- Abutment Placement: Once osseointegration is complete, a small connector called an abutment is attached to the implant. The abutment protrudes above the gumline and serves as the attachment point for the final dental restoration.
- Dental Restoration: After the gum tissue has healed around the abutment, the dentist will take impressions of the patient’s mouth to create a custom dental crown, bridge, or denture. This final restoration is then attached to the abutment, completing the dental implant process.
Advantages of Dental Implants:
Improved Aesthetics: Dental implants closely resemble natural teeth, providing a more natural appearance compared to other tooth replacement options.
Enhanced Functionality: Dental implants offer excellent stability and chewing efficiency, allowing patients to enjoy their favorite foods without limitations.
Longevity: With proper care and maintenance, dental implants can last for many years and even a lifetime, making them a cost-effective long-term solution.
Bone Preservation: Dental implants stimulate the jawbone through chewing forces, helping to maintain bone density and prevent bone loss, which is common after tooth loss.
Speech Improvement: Unlike removable dentures that may affect speech, dental implants provide a secure and stable foundation for better speech clarity.
It’s important to note that dental implant candidacy can vary depending on individual oral health conditions. Patients considering dental implants should consult with a qualified dentist or oral surgeon to determine the best treatment plan tailored to their specific needs. With proper care and regular dental check-ups, dental implants can offer a reliable and aesthetically pleasing solution for replacing missing teeth and restoring oral function.
Dental implant failures due to smoking
The introduction of dental implants to dentistry revolutionized the way people treated lost teeth. They are preferred by many and are on their way to replace dentures as they are better, more comfortable and appeal aesthetically. Although the high cost of a dental implant is still a deterrent to many, it is a blessing for many who are looking for a suitable replacement for their lost teeth.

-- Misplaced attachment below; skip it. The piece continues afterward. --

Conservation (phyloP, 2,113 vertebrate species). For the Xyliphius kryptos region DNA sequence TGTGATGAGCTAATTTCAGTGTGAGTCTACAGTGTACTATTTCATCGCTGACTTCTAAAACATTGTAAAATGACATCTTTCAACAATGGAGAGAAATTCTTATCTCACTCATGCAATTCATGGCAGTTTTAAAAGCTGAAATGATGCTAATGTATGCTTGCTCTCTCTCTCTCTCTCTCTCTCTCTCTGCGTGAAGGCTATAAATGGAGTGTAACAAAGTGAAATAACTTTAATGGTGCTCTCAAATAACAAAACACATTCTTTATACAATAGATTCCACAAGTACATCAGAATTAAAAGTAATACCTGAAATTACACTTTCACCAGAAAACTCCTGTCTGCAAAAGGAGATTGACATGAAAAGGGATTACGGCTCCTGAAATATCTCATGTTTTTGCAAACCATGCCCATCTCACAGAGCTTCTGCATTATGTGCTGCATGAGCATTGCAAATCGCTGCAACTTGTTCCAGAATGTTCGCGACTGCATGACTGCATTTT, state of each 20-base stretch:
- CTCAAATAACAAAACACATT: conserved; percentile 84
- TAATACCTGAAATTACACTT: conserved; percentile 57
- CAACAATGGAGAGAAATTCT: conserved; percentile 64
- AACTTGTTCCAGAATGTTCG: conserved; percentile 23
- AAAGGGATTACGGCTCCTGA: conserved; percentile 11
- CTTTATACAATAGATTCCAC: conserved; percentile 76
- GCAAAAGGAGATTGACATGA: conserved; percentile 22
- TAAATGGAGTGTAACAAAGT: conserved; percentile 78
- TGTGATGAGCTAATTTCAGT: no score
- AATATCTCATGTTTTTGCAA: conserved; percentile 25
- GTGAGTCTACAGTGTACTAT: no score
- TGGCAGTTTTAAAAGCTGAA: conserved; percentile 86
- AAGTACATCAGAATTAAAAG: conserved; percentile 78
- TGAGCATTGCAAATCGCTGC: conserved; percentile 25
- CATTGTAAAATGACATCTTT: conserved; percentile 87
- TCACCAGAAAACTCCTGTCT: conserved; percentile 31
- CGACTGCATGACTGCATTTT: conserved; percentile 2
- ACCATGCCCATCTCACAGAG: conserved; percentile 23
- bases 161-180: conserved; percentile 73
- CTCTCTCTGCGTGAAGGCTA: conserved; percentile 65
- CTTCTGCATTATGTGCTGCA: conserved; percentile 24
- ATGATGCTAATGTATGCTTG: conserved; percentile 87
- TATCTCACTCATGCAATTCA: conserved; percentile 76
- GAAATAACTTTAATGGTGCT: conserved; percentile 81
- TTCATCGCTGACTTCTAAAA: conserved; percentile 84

Basically, the lost tooth is replaced by an implant which is made up of a material which closely resembles natural teeth. A titanium screw is inserted into the jaw bone to which it fuses (osseointegration). This titanium screw serves as an anchor point which supports the entire artificial tooth. The artificial tooth is coated with hydroxyapatite which is also present in a natural tooth.
Now, coming to the effects of smoking on dental implants:
Studies have found that smoking increases the probability of rejection of a dental implant by the human body. Although rejection of a dental implant occurs in a few cases, smoking increases this risk considerably. This finding is not completely new though. Many dentists have reported lower success rates of dental implants in smokers. Let us now look at the reason for this failure. An ideal candidate for the implant procedure requires good healing and blood flow to make sure the gums heal properly.
Smoking considerably affects the healing ability of the body and reduces blood flow as well. Good blood flow is required for effective healing of the gum tissue. Due to these various factors, the likelihood of rejection of the implant increases. It’s just not the implants that are affected by smoking. Other dental procedures such as tooth extraction and dental fillings (restorations were also affected). The good part is that kicking this habit reduces these effects. The healing ability and blood flow slowly begin to return to normal levels and few studies have shown that normal levels can be regained after several years of quitting.